MINNEAPOLIS (WCCO) — With all of our lakes, it’s no surprise that Minnesotans have a special relationship with fish.
We love to catch them, but we also care maybe more than other states about protecting them, and not just our local fish. More Minnesota restaurants have signed up for a program highlighting sustainable fish than any other state.
Before Shane Oporto fires a beautiful fish filet at St. Paul’s Octo Fishbar, or Josh Nelson unwraps a delivery at Almanac Fish, fish arriving in Minnesota make their first stop at a bustling warehouse in St. Louis Park.
Chef Tim McKee, vice president with The Fish Guys, is among those trying to get restaurants to use more sustainable fish. He’s been interested in preserving the fish population since he created Sea Change restaurant at the Guthrie Theatre and Masu Sushi in Minneapolis.
“Doing the right thing isn’t always the cheapest thing,” he said. “Sustainable means they’re from well-managed fisheries or farms, that really take into consideration the fish populations, and the fishing practices, as well as their effect on the environment.”
McKee acknowledged, for consumers and for chefs, this can be complicated. Fish that were sustainable a decade ago, might be in jeopardy today. So he is getting restaurants signed up for a program called Smart Catch. Chefs created it with the James Beard Foundation.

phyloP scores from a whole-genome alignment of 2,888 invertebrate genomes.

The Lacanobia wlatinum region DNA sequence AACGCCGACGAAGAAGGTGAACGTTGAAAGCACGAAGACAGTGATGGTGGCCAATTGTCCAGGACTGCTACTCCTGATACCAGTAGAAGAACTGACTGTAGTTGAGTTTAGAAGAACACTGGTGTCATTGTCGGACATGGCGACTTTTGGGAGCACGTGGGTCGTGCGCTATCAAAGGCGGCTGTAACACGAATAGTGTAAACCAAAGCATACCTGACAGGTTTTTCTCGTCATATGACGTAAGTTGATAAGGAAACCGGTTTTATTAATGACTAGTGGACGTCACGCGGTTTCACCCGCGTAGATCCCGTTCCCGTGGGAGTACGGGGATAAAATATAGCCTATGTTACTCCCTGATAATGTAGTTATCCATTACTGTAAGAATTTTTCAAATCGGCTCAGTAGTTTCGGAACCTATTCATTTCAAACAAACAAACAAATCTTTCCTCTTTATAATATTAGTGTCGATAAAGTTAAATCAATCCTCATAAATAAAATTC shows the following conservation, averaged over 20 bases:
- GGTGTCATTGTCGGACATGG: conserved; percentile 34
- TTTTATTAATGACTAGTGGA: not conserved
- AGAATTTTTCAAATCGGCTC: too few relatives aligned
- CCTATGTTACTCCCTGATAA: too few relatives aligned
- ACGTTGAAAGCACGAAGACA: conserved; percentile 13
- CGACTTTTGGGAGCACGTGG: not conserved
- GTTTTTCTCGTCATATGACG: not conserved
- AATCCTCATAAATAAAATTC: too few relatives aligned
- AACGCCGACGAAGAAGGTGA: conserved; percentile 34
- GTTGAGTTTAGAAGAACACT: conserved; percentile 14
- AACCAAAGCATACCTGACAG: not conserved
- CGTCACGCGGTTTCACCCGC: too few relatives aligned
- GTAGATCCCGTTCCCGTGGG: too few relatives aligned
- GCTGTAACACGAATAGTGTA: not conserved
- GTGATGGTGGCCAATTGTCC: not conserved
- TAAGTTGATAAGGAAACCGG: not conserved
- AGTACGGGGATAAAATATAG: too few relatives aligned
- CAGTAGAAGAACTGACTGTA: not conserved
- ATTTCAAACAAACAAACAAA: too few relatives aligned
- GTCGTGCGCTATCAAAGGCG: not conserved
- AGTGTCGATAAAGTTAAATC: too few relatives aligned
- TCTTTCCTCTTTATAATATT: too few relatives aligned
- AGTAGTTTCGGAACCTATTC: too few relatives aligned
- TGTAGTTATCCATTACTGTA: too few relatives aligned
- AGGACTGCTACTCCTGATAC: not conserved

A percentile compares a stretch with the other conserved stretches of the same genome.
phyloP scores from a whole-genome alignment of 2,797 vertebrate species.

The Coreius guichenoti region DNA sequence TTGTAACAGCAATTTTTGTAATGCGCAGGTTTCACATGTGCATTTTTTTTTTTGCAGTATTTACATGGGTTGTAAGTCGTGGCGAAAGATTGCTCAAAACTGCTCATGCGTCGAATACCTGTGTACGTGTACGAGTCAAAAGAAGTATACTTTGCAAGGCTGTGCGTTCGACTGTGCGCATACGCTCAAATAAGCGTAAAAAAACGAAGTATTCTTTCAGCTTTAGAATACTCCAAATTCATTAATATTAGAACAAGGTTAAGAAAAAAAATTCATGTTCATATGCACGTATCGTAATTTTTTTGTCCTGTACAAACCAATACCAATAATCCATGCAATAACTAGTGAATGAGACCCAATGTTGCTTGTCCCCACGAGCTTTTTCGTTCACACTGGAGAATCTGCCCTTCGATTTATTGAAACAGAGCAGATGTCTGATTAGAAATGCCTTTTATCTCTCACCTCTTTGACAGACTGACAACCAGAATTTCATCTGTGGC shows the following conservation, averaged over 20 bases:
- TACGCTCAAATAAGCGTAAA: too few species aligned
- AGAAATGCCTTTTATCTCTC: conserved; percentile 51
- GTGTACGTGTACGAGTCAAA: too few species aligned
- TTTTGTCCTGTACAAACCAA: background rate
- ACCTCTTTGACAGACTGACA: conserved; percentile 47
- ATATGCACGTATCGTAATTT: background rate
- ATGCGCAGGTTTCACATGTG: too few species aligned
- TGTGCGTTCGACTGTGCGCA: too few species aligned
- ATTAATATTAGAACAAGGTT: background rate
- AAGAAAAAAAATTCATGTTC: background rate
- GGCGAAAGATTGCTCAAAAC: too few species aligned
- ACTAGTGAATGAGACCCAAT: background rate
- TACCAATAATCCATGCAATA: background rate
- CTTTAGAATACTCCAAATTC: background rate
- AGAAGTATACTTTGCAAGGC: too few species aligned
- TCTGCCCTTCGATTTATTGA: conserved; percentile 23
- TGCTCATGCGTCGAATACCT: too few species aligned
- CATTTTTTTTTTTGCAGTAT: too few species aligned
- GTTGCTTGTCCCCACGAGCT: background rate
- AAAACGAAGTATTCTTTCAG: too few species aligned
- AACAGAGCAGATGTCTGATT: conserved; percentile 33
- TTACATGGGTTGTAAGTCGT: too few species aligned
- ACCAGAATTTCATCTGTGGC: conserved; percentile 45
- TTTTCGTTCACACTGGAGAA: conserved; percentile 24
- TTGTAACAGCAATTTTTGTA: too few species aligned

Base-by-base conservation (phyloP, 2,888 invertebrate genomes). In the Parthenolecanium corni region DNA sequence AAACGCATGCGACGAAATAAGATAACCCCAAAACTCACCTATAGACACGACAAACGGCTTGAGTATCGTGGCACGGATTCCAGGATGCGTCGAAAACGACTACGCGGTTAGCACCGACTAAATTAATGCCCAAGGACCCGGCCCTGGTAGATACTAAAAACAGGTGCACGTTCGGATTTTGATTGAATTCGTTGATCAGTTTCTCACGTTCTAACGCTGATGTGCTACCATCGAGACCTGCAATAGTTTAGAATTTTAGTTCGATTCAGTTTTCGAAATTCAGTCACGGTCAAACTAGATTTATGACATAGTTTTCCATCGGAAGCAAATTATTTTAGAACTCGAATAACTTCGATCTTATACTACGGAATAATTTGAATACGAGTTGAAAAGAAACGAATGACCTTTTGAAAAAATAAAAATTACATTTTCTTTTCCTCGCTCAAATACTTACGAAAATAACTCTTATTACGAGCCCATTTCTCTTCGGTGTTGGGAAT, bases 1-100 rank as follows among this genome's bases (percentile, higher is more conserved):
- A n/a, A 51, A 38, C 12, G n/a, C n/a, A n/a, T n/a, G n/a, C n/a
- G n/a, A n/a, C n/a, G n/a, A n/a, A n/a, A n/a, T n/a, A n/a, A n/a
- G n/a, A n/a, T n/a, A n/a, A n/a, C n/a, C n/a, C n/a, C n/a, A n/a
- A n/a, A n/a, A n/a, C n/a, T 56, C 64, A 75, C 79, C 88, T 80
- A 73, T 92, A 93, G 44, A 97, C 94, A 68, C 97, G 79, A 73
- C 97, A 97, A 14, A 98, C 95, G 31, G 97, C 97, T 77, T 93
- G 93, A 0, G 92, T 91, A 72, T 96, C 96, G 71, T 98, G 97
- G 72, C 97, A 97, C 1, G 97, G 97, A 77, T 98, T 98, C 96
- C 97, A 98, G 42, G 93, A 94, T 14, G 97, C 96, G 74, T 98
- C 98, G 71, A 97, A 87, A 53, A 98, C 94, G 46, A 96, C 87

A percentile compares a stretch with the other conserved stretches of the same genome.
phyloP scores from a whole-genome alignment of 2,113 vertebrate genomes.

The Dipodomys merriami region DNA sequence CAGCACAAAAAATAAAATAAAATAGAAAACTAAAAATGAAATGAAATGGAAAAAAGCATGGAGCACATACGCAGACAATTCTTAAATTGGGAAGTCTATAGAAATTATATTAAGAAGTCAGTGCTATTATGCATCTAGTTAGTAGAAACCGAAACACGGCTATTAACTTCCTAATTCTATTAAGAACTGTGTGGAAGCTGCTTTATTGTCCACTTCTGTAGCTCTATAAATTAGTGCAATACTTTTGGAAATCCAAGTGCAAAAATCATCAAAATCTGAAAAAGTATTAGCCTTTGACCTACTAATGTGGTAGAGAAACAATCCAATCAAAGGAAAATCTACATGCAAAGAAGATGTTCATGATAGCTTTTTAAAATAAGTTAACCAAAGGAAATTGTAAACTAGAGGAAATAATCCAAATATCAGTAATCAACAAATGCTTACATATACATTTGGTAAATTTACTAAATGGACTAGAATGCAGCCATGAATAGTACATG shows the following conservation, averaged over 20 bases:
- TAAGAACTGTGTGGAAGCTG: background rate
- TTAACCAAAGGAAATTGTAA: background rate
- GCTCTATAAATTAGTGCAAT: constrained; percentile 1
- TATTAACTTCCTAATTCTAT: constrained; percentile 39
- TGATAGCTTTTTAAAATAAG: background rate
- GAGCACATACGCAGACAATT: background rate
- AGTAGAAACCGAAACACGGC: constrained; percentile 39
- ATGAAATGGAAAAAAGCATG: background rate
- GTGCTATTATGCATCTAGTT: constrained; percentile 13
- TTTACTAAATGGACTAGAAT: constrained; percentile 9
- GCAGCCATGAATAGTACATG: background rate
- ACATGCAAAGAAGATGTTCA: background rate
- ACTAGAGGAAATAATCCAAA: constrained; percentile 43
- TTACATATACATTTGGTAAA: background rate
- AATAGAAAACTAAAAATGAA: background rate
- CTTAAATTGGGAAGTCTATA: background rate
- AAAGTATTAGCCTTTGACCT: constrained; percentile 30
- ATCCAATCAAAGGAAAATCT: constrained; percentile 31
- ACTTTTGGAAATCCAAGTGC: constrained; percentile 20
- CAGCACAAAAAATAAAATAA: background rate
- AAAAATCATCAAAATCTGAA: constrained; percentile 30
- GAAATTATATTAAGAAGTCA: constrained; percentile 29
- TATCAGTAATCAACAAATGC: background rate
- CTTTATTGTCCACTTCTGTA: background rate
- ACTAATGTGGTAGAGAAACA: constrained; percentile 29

“It matters because the fish populations are having a hard time, and if they’re not well-managed, there won’t be a fish population,” McKee said.
Minnesota has more than 70 restaurants committed to having their menus analyzed, and are working towards getting rid of fish deemed not sustainable. Almanac, The Bachelor Farmer, Bacio, Costa Blanca, Cru and Eli’s East are among the restaurants that are committed.
Octo Fish Bar is a “Smart Catch leader.” which means the chefs use very flavorful and less commonly used fish — the golden tile fish, for instance. OCTO is the only Minnesota restaurant to be categorized as a leader, already with at least 80 percent of the menu considered “sustainable.” The idea is to get chefs to think beyond shrimp, salmon and walleye.
“The Fish Guys are in 400 restaurants every day. We’re having these conversations,” McKee said.
Everyone plays a part, from restaurants to fish markets to grocery stores. But with an award-winning chef like McKee banging the drum, it’s no surprise this fish-loving state is working to keep the fish alive.
“It’s impressive to me that we have so much momentum with the ‘Smart Catch’ effort,” McKee said.
Shrimp comes from a part of the world that often has questionable fishing practices. But if you see the “Smart Catch” seal, you know the restaurant is working towards doing the right thing.